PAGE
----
TERRENCE Romeo has already established himself as one of the best young guards in the PBA, winning three scoring titles on top of a Finals MVP plum between his time in San Miguel, TNT, and NorthPort.
Same could be said for Jio Jalalon, who was already hailed as the Mr. Quality Minutes back in 2017 across his four seasons with Magnolia.
But even before the two got to where they are, they first had to forego their final playing seasons in the collegiate ranks to be drafted in the PBA.
It's a path less taken, yet year in and year out, there are some players who choose to bet on themselves and enter the draft despite still being eligible to play one more year in their collegiate careers.
Just last year, there were the likes of Ateneo's Adrian Wong, who Rain or Shine picked fifth in the first round, and Lyceum's Jaycee Marcelino, who Alaska plucked in the second round. Both still had one more year left in their time with the Blue Eagles and the Pirates, respectively, but opted to test the waters and turn pro.
Now, the pathway takes a bigger spotlight as the resumption of the next collegiate seasons remain in limbo still due to the global COVID-19 pandemic.
The health scare has forced the hand of leagues like the UAAP and the NCAA to pencil their seasons for the first quarter of 2021, although as of now, there's really nothing definite when it comes to their possible resumptions. Even the return to trainings for these varsity squads remains up in the air as the Commission on Higher Education (CHED) has yet to release its full guidelines.
Those developments might make the next wave of prospects rethink their stances, on whether to stay put and have one last ride with their alma mater or strike while the iron is hot and declare for the next draft proceedings, which is set to be held in January.
It's a hard question to deal with for these players, especially seeing the bumper crop of aspirants who can make the leap and their high potential to get picked if they decide to.
Leading the list is La Salle slotman Justine Baltazar, with the 6-foot-7 Kapampangan arguably the top big man of this class, if he joins of course. A testament to his caliber was him being invited to be a part of the Gilas Pilipinas pool last February, and for sure, teams have kept tabs on his performance for the Green Archers since then.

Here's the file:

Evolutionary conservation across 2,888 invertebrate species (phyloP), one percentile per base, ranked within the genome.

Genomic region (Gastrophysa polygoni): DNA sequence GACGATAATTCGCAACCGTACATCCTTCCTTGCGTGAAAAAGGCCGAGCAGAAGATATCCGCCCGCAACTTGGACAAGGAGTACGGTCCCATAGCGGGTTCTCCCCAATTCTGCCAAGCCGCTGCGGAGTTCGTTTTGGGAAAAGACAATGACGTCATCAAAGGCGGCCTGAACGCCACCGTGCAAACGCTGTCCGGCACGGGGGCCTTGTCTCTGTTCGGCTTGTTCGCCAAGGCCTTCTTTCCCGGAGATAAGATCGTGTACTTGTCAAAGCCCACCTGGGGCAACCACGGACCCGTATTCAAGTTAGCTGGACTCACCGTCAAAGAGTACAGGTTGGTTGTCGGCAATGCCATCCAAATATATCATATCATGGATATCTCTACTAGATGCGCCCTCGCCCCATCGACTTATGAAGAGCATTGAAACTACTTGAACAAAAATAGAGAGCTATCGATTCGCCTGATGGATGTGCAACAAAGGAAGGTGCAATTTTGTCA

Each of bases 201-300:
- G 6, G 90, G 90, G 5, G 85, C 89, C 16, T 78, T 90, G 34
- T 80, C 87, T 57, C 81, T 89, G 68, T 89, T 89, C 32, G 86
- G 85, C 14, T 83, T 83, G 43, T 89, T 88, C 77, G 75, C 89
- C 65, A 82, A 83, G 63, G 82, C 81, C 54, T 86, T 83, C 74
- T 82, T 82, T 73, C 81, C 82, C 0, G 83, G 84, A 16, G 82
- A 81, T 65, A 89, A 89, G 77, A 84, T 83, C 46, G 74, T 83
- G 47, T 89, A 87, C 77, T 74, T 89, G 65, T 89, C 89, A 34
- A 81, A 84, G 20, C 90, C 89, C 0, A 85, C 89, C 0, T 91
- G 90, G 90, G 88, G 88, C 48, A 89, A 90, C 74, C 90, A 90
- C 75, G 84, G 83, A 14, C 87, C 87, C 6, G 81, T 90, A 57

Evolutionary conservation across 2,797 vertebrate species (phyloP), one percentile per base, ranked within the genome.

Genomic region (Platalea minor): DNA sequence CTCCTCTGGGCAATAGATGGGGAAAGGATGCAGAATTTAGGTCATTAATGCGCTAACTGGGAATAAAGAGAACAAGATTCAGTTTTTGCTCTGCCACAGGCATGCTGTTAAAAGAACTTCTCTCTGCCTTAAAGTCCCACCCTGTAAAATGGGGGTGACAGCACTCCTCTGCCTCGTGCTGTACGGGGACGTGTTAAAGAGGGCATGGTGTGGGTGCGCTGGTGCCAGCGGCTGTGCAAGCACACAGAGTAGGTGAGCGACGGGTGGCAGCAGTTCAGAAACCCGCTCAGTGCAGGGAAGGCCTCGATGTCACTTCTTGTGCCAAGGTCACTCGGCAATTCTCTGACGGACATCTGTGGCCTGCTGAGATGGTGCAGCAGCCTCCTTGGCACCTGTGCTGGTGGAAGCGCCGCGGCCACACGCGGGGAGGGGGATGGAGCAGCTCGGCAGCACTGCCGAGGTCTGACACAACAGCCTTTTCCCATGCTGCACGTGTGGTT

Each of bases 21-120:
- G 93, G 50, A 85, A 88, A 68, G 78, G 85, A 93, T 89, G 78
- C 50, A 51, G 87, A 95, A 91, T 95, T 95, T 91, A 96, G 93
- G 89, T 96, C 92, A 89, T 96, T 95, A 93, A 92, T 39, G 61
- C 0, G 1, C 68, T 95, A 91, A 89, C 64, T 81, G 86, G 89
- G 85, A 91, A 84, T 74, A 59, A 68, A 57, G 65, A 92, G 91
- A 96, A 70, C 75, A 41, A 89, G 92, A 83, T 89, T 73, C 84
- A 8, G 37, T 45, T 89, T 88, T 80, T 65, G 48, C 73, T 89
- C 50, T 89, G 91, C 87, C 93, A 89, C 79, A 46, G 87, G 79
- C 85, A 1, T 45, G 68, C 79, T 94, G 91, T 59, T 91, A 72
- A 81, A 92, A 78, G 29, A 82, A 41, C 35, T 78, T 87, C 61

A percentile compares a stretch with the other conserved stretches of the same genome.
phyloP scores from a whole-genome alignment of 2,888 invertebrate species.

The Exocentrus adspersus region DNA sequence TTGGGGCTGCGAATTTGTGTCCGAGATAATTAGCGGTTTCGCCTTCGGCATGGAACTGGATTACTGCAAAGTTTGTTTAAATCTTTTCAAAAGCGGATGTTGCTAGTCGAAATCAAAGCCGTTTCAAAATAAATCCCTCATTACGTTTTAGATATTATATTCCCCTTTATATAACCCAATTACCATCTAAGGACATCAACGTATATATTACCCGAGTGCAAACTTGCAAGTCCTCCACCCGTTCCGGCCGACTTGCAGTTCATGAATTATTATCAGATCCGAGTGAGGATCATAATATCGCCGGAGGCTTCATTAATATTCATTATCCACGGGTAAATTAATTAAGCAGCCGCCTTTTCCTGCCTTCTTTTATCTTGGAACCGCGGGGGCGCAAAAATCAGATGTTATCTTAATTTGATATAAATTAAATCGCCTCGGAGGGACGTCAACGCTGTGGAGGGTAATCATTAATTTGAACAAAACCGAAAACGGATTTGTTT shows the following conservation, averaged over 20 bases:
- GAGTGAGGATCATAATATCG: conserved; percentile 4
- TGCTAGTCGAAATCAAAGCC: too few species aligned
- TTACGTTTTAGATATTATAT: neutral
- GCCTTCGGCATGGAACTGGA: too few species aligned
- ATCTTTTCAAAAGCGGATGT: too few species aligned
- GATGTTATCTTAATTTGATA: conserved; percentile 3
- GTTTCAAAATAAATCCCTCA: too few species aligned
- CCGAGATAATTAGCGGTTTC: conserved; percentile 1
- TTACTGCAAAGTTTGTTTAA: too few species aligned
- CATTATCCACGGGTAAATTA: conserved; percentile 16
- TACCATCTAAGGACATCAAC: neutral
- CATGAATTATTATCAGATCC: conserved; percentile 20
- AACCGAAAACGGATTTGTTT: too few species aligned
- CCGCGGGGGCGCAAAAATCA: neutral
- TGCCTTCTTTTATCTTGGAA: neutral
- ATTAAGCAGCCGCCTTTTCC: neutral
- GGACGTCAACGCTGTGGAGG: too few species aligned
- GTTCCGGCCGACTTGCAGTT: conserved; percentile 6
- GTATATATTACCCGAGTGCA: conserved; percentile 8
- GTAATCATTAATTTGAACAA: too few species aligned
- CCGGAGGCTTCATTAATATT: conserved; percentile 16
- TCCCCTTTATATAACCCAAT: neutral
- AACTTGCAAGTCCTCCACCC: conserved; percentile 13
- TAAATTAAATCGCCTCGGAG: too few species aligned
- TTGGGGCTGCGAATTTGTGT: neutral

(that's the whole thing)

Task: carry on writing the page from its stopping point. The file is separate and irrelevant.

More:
San Beda forward Calvin Oftana also merits strong consideration, especially after the 6-foot-4 forward won the MVP plum last NCAA Season 95. His all-around performance was key in steering the Red Lions to a perfect 18-0 elimination round sweep before they finished as runner-up last year.
Letran's burly center Larry Muyang is also a solid pick, with the 6-foot-5 Cabalen ready to throw his weight around in the paint, as evidenced by him lording it down low for the Knights in their championship run last NCAA season.
Also among the frontcourt players who can make waves if they decide to join the draft are Ateneo's Will Navarro and Letran's Jeo Ambohot, both standing at 6-foot-5.
Guards are equally capable, with sharp-shooters like La Salle's Aljun Melecio, San Sebastian's RK Ilagan, and Adamson's Jerrick Ahanmisi among those prospective candidates.
Melecio has showcased his prowess for the Green Archers, and proved with his impeccable shooting and playmaking that he's much more than his 5-foot-7 height.
Ilagan, on the other hand, is arguably the best shooter in college basketball today, and the Golden Stags' success largely hinges on how far the 5-foot-11 marksman takes them.
Meanwhile, Ahanmisi is intent on bouncing back after a horrid campaign last year for the Soaring Falcons, but the 6-foot-1 brother of Alaska guard Maverick sure is ready to make waves in the PBA.
The same could be said for the wings.
Javi Gomez de Liano has been nothing but impressive since his campaign last UAAP Season 82 with the University of the Philippines, sustaining his groove for Mighty Sports and Marinerong Pilipino. The 6-foot-4 winger previously said that he will skip the next UAAP campaigns together with his brother Juan, but he can bid the Fighting Maroons goodbye altogether and earn a strong impression if he makes the jump this year.
Fil-Kiwi gunner Ken Tuffin has also excelled in his brief stint with the Taranaki Mountainairs in the New Zealand National Basketball League, which not only improved the 6-foot-5 forward's skill but also boosted the Far Eastern University stalwart's stock if he decides to declare for the draft.
In the same light, Fil-Am slasher Justin Gutang has also been stupendous for St. Benilde and has added more seasoning to his game when he joined Mighty Sports in the offseason tournaments.
Those names are just a few of the players who will have to deal with the tough decision in the next few weeks and months as they continuously rethink if they've already done enough to impress the scouts and if they are ready to start a new chapter in their careers.
We guess only time will tell, right?
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